Also part of the Lightfoot’s budget proposal is the monumentally stupid idea to send $500 to 5,000 random families, likely a starter plan for Chicago guaranteeing a universal income. Who would be paying for that? Since the cash comes from COVID-19 relief funds it will be American taxpayers. Don’t blame me because I voted for Donald Trump.
Meanwhile Chicago’s public worker pension plans remain the worst funded in America. Because of that alone Chicago is bankrupt-in-name-only.
Redistricting of Chicago’s 50 wards is coming soon and that will ignite a firestorm. African-American leaders expect to keep their majority in 18 of those wards even though the black population decreased by nearly 10 percent between 2010 and 2020 according to the US Census. The white population increased slightly and the Hispanic and Asian populations went up by a bit more. Surprising everyone is that overall Chicago’s population increased by almost two percent between the most recent Census counts.
Meanwhile Chicago’s streets are in terrible shape and drivers have to struggle with seemingly omnipresent red-light cameras. Lightfoot has added a new twist to Chicago motorists’ misery. Drivers captured by cameras going just six miles over the speed limit are being fined. Of course that’s not as horrible as being carjacked. In 2019, according to Hey Jackass, there were 603 carjackings in the city, last year that number soared to 1,396. So far in 2021 there have been 1,070 carjackings in Chicago. As with shootings, the arrest rate for Chicago carjackings is abysmally low.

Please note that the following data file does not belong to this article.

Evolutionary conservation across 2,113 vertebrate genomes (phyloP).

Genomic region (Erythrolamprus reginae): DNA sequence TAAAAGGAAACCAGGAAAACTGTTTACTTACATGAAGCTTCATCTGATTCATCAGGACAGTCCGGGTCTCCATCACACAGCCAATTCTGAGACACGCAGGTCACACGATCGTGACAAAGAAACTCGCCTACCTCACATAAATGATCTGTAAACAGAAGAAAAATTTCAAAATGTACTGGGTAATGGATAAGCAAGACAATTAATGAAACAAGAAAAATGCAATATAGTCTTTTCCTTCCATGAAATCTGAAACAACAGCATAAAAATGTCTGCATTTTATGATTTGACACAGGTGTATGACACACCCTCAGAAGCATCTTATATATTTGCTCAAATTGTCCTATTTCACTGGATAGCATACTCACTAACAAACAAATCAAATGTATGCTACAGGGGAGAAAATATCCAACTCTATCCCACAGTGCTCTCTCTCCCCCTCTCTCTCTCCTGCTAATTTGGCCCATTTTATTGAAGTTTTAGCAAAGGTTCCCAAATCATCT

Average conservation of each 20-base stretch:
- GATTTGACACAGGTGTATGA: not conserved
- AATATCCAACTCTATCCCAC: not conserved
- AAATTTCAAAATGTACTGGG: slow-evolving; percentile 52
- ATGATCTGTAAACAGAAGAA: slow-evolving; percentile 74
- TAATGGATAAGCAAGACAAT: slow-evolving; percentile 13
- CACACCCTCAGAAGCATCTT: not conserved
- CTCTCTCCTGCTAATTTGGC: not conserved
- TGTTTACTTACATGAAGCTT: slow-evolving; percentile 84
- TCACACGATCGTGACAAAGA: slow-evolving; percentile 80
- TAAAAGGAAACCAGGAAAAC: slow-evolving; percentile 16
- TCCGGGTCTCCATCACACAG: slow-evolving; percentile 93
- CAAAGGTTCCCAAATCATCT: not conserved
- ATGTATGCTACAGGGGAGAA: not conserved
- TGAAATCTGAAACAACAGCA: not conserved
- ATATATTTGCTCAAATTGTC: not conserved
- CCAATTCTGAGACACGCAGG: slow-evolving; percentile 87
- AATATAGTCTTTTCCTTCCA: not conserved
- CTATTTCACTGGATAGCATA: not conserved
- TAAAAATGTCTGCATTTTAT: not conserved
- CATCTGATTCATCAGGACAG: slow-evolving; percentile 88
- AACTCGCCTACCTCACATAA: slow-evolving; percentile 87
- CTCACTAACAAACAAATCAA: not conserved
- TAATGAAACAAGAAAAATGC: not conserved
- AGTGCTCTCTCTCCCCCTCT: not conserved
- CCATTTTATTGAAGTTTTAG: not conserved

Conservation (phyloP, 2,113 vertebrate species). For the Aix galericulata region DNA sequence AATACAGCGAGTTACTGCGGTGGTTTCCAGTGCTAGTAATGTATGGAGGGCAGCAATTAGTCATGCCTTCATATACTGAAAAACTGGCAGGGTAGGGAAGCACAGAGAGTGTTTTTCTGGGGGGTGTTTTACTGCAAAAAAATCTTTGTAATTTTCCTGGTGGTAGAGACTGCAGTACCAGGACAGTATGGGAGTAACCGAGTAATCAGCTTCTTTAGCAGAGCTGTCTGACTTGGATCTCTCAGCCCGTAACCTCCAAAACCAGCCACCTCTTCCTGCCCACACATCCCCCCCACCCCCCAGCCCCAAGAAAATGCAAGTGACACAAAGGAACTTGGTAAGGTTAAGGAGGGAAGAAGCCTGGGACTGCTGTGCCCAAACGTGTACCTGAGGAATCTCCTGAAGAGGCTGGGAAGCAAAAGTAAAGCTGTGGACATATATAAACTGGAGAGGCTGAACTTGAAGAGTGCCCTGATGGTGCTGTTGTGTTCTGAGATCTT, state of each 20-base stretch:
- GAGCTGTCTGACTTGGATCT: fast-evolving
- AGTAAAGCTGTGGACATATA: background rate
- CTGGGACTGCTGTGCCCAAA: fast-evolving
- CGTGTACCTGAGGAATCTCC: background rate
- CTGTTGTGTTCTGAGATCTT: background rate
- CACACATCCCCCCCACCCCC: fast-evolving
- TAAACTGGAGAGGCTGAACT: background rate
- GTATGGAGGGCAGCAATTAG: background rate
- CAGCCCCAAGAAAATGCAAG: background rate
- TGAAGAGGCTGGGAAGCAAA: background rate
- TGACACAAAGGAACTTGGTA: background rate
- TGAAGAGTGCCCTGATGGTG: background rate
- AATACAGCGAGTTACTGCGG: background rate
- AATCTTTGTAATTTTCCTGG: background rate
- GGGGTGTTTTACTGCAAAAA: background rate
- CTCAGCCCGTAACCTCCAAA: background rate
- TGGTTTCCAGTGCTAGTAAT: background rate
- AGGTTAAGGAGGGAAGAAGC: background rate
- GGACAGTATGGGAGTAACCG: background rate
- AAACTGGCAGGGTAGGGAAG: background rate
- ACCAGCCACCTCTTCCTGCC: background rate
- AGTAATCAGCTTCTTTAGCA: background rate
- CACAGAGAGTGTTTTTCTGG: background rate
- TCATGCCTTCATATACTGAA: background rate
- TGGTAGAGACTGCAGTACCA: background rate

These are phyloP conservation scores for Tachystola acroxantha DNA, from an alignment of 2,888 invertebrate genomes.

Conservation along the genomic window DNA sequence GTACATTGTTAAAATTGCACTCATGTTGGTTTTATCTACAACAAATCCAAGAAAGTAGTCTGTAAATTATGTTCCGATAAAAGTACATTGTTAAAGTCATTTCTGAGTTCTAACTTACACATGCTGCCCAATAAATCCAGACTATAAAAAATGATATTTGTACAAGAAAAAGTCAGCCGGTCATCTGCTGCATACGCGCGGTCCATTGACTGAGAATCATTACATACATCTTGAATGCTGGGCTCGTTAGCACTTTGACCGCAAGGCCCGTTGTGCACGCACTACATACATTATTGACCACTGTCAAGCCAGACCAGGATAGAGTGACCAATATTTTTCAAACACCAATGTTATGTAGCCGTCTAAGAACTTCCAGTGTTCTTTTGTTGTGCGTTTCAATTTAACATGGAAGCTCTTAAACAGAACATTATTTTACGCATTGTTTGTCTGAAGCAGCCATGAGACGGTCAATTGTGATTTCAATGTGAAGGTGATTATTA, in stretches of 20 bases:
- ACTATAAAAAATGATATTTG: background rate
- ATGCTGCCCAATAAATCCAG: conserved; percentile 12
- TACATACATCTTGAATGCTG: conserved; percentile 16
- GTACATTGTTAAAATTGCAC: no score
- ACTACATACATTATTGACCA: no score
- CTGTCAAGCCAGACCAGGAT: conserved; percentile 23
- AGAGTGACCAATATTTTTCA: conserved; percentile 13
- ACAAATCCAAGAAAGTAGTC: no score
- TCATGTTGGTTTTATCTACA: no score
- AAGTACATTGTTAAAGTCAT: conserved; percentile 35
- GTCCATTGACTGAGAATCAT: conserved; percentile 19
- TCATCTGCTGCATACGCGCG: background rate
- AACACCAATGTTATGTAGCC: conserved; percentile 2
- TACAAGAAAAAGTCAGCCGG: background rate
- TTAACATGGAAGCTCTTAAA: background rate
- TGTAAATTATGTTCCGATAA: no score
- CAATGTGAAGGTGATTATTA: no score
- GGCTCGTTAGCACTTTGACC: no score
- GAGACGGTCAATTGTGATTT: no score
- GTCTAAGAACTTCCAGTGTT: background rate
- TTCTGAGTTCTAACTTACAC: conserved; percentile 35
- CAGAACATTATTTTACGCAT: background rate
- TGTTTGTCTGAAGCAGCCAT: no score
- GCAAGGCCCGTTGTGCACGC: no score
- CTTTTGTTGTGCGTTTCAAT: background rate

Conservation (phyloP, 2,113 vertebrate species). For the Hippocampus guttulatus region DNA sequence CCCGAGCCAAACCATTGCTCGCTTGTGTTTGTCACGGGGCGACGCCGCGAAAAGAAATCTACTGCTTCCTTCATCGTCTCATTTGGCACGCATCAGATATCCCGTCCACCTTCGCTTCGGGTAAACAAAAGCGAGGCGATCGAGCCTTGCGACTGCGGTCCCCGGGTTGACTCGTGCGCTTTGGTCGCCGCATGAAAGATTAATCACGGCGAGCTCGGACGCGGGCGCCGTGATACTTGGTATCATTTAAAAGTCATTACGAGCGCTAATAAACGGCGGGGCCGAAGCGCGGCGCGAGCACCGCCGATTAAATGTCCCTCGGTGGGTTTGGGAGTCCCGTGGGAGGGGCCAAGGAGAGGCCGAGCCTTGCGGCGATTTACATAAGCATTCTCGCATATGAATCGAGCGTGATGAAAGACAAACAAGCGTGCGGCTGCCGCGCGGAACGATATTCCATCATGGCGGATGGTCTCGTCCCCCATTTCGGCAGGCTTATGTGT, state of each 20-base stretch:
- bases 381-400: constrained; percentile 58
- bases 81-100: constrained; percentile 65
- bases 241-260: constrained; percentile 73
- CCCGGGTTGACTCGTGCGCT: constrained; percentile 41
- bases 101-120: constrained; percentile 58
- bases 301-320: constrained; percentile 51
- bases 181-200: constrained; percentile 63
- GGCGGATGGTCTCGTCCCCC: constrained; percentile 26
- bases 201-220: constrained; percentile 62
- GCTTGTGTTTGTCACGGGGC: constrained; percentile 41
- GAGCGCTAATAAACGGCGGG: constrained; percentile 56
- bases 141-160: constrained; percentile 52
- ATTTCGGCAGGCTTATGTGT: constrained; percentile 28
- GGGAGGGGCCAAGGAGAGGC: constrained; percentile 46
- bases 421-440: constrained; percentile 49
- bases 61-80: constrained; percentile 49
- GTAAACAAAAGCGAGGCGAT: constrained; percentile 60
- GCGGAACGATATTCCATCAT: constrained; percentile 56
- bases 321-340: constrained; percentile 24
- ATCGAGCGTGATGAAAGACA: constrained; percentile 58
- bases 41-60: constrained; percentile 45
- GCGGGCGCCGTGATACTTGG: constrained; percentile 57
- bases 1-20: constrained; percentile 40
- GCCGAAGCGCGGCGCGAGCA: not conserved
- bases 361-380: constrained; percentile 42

Don’t expect the largely compliant mainstream media, even if Biden takes questions during his Chicago visit, to query the president on Chicago’s myriad of problems.
UPDATE September 28: Yesterday former alderman Ricardo Muñoz of the 22nd Ward pleaded guilty to corruption charges. According to the Chicago Sun-Times he admitted to “wire fraud and money laundering, admitting he took nearly $38,000 from the Chicago Progressive Reform Caucus to pay for personal expenses like skydiving and a relative’s college tuition.”
After actually reading the survey, my biggest critique is that there is no control group. The survey asked questions like “Do you think the previous generations did not take care of the planet?” Are you surprised that 81% said yes? I would take it more seriously if we had a control group to measure how much young people at that age normally hate authority figures because, fun fact, that’s typical for that age group. I thought my parents were morons when I was 18, and it wasn’t until my late 20s that I realized “Gee, maybe Mom and Dad were pretty smart about the choices they made.” That age group is also naturally anxious about…well, everything, yet we don’t have a control to compare the normal anxiety to climate anxiety.